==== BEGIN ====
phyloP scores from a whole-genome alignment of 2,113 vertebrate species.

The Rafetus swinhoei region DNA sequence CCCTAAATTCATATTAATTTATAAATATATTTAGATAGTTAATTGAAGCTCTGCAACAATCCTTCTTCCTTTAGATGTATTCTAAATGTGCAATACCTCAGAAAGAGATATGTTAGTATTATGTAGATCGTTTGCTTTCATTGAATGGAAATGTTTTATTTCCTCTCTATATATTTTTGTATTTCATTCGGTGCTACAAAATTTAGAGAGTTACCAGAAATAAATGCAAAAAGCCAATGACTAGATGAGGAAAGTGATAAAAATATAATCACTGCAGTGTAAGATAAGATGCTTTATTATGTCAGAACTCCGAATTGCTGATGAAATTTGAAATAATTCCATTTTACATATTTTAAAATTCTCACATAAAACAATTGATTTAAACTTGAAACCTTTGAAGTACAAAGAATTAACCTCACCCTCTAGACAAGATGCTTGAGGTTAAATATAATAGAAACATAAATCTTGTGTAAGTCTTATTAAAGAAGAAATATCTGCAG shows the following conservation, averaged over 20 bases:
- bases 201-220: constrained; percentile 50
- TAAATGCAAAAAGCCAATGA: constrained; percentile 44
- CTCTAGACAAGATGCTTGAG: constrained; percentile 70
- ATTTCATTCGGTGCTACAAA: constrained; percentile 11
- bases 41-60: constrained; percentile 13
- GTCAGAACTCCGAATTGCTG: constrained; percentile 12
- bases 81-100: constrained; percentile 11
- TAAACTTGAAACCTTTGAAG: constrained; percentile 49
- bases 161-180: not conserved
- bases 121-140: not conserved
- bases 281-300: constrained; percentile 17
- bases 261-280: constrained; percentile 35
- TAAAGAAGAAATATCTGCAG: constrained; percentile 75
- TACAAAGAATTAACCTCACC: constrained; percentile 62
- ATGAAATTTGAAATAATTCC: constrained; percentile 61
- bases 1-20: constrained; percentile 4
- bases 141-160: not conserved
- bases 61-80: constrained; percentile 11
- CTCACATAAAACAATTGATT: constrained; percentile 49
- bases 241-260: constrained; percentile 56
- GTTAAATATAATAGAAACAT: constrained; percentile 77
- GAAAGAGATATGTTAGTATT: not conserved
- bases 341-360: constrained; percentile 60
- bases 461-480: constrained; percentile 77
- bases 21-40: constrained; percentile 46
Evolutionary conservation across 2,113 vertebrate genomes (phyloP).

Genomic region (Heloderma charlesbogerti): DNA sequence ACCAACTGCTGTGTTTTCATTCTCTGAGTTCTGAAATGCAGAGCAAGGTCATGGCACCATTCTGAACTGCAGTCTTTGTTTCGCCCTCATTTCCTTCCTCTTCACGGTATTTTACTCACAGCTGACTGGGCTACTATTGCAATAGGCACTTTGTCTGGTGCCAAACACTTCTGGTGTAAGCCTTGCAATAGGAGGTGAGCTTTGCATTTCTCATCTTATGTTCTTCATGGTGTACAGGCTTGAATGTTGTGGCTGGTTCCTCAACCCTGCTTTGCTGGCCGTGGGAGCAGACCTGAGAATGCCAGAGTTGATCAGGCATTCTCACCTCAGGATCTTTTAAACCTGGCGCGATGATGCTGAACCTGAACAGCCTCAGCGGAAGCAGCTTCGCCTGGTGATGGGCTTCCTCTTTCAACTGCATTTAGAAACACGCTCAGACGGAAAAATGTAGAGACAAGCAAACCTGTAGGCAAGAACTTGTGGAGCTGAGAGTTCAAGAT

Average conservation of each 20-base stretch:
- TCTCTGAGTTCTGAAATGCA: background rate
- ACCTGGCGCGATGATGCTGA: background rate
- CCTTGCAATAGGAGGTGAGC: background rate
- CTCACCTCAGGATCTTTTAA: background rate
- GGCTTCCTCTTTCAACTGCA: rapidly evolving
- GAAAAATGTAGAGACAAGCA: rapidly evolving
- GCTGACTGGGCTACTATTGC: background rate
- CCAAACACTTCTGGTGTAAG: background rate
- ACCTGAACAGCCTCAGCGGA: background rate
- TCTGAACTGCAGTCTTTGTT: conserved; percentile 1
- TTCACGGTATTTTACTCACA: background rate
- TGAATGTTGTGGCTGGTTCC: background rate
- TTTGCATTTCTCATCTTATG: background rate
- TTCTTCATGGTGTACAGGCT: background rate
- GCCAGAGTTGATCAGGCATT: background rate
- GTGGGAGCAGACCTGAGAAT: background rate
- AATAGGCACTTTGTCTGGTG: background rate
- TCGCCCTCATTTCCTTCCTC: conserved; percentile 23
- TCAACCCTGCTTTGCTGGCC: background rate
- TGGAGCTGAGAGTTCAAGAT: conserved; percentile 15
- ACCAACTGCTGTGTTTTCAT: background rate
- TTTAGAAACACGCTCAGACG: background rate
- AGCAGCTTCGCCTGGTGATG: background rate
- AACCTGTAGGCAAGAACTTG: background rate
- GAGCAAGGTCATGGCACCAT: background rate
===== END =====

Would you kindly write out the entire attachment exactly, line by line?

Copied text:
phyloP scores from a whole-genome alignment of 2,113 vertebrate species.

The Rafetus swinhoei region DNA sequence CCCTAAATTCATATTAATTTATAAATATATTTAGATAGTTAATTGAAGCTCTGCAACAATCCTTCTTCCTTTAGATGTATTCTAAATGTGCAATACCTCAGAAAGAGATATGTTAGTATTATGTAGATCGTTTGCTTTCATTGAATGGAAATGTTTTATTTCCTCTCTATATATTTTTGTATTTCATTCGGTGCTACAAAATTTAGAGAGTTACCAGAAATAAATGCAAAAAGCCAATGACTAGATGAGGAAAGTGATAAAAATATAATCACTGCAGTGTAAGATAAGATGCTTTATTATGTCAGAACTCCGAATTGCTGATGAAATTTGAAATAATTCCATTTTACATATTTTAAAATTCTCACATAAAACAATTGATTTAAACTTGAAACCTTTGAAGTACAAAGAATTAACCTCACCCTCTAGACAAGATGCTTGAGGTTAAATATAATAGAAACATAAATCTTGTGTAAGTCTTATTAAAGAAGAAATATCTGCAG shows the following conservation, averaged over 20 bases:
- bases 201-220: constrained; percentile 50
- TAAATGCAAAAAGCCAATGA: constrained; percentile 44
- CTCTAGACAAGATGCTTGAG: constrained; percentile 70
- ATTTCATTCGGTGCTACAAA: constrained; percentile 11
- bases 41-60: constrained; percentile 13
- GTCAGAACTCCGAATTGCTG: constrained; percentile 12
- bases 81-100: constrained; percentile 11
- TAAACTTGAAACCTTTGAAG: constrained; percentile 49
- bases 161-180: not conserved
- bases 121-140: not conserved
- bases 281-300: constrained; percentile 17
- bases 261-280: constrained; percentile 35
- TAAAGAAGAAATATCTGCAG: constrained; percentile 75
- TACAAAGAATTAACCTCACC: constrained; percentile 62
- ATGAAATTTGAAATAATTCC: constrained; percentile 61
- bases 1-20: constrained; percentile 4
- bases 141-160: not conserved
- bases 61-80: constrained; percentile 11
- CTCACATAAAACAATTGATT: constrained; percentile 49
- bases 241-260: constrained; percentile 56
- GTTAAATATAATAGAAACAT: constrained; percentile 77
- GAAAGAGATATGTTAGTATT: not conserved
- bases 341-360: constrained; percentile 60
- bases 461-480: constrained; percentile 77
- bases 21-40: constrained; percentile 46
Evolutionary conservation across 2,113 vertebrate genomes (phyloP).

Genomic region (Heloderma charlesbogerti): DNA sequence ACCAACTGCTGTGTTTTCATTCTCTGAGTTCTGAAATGCAGAGCAAGGTCATGGCACCATTCTGAACTGCAGTCTTTGTTTCGCCCTCATTTCCTTCCTCTTCACGGTATTTTACTCACAGCTGACTGGGCTACTATTGCAATAGGCACTTTGTCTGGTGCCAAACACTTCTGGTGTAAGCCTTGCAATAGGAGGTGAGCTTTGCATTTCTCATCTTATGTTCTTCATGGTGTACAGGCTTGAATGTTGTGGCTGGTTCCTCAACCCTGCTTTGCTGGCCGTGGGAGCAGACCTGAGAATGCCAGAGTTGATCAGGCATTCTCACCTCAGGATCTTTTAAACCTGGCGCGATGATGCTGAACCTGAACAGCCTCAGCGGAAGCAGCTTCGCCTGGTGATGGGCTTCCTCTTTCAACTGCATTTAGAAACACGCTCAGACGGAAAAATGTAGAGACAAGCAAACCTGTAGGCAAGAACTTGTGGAGCTGAGAGTTCAAGAT

Average conservation of each 20-base stretch:
- TCTCTGAGTTCTGAAATGCA: background rate
- ACCTGGCGCGATGATGCTGA: background rate
- CCTTGCAATAGGAGGTGAGC: background rate
- CTCACCTCAGGATCTTTTAA: background rate
- GGCTTCCTCTTTCAACTGCA: rapidly evolving
- GAAAAATGTAGAGACAAGCA: rapidly evolving
- GCTGACTGGGCTACTATTGC: background rate
- CCAAACACTTCTGGTGTAAG: background rate
- ACCTGAACAGCCTCAGCGGA: background rate
- TCTGAACTGCAGTCTTTGTT: conserved; percentile 1
- TTCACGGTATTTTACTCACA: background rate
- TGAATGTTGTGGCTGGTTCC: background rate
- TTTGCATTTCTCATCTTATG: background rate
- TTCTTCATGGTGTACAGGCT: background rate
- GCCAGAGTTGATCAGGCATT: background rate
- GTGGGAGCAGACCTGAGAAT: background rate
- AATAGGCACTTTGTCTGGTG: background rate
- TCGCCCTCATTTCCTTCCTC: conserved; percentile 23
- TCAACCCTGCTTTGCTGGCC: background rate
- TGGAGCTGAGAGTTCAAGAT: conserved; percentile 15
- ACCAACTGCTGTGTTTTCAT: background rate
- TTTAGAAACACGCTCAGACG: background rate
- AGCAGCTTCGCCTGGTGATG: background rate
- AACCTGTAGGCAAGAACTTG: background rate
- GAGCAAGGTCATGGCACCAT: background rate